How do protest leaders in post-apartheid South Africa understand themselves and their action when organizing protests? Are they fighting only around bread and butter issues or is theirs also a struggle for a new kind of society where all forms of oppression and exploitation are eradicated? In the quest to understand the action, forms of organisation and ideologies characteristic of the protests and their significance for post-apartheid society, the book uses concepts and insights from the literature on social movements, discourse theory and Gramsci’s ideas on hegemony.
It argues that the experience of the anti-apartheid struggle suggests the need for a vision of alternatives to inspire, shape and cohere struggles around everyday issues into struggles for radical society-wide change.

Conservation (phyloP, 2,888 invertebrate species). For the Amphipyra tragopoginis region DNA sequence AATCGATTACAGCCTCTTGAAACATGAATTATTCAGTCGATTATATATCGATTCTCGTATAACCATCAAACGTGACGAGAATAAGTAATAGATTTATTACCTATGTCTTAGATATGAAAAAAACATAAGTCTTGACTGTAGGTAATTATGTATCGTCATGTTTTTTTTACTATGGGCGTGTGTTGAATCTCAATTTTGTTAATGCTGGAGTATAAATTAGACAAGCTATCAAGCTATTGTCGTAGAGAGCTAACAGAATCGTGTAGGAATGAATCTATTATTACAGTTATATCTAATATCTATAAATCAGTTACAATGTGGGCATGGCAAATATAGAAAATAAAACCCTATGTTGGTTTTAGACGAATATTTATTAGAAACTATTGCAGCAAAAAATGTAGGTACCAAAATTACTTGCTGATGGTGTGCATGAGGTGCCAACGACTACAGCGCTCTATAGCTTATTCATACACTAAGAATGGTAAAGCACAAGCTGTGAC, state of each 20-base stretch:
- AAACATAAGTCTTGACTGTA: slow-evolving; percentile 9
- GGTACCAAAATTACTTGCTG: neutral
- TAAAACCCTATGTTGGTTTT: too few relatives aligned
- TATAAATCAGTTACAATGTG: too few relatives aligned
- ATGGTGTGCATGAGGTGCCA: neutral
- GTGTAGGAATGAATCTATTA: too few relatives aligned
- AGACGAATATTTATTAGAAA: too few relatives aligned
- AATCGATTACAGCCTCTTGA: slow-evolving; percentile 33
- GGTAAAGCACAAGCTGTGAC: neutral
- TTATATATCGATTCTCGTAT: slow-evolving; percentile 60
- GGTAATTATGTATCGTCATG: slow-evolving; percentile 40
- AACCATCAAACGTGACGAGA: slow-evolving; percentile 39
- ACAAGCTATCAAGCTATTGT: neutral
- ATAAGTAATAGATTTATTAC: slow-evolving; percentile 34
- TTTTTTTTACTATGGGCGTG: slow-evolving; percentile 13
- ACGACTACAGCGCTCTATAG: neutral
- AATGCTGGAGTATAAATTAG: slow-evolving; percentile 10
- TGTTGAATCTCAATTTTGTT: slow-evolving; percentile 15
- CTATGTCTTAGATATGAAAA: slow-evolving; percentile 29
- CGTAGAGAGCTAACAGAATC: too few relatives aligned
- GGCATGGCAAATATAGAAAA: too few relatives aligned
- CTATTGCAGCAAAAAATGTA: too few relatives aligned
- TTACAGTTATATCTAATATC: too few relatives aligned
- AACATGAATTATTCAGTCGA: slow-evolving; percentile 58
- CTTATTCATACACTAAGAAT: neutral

The protests exhibit some serious weaknesses.
They represent a fragmented and inchoate challenge to the post-apartheid neoliberal order.
Their weakness partly derives from the effects of the demobilisation of the working class movement during the transition to democracy.
But by re-mobilising the working class they provide hope and the foundation for a different future.
Amandla! Aluta continua!
Trevor Ngwane is a Sociology PhD student at the University of Johannesburg.
He is a researcher in the Rebellion of the Poor project that monitors the burgeoning protest action in South Africa.
He is a revolutionary socialist and grassroots activist fighting against the privatisation and commodification of basic services in Soweto and in the world
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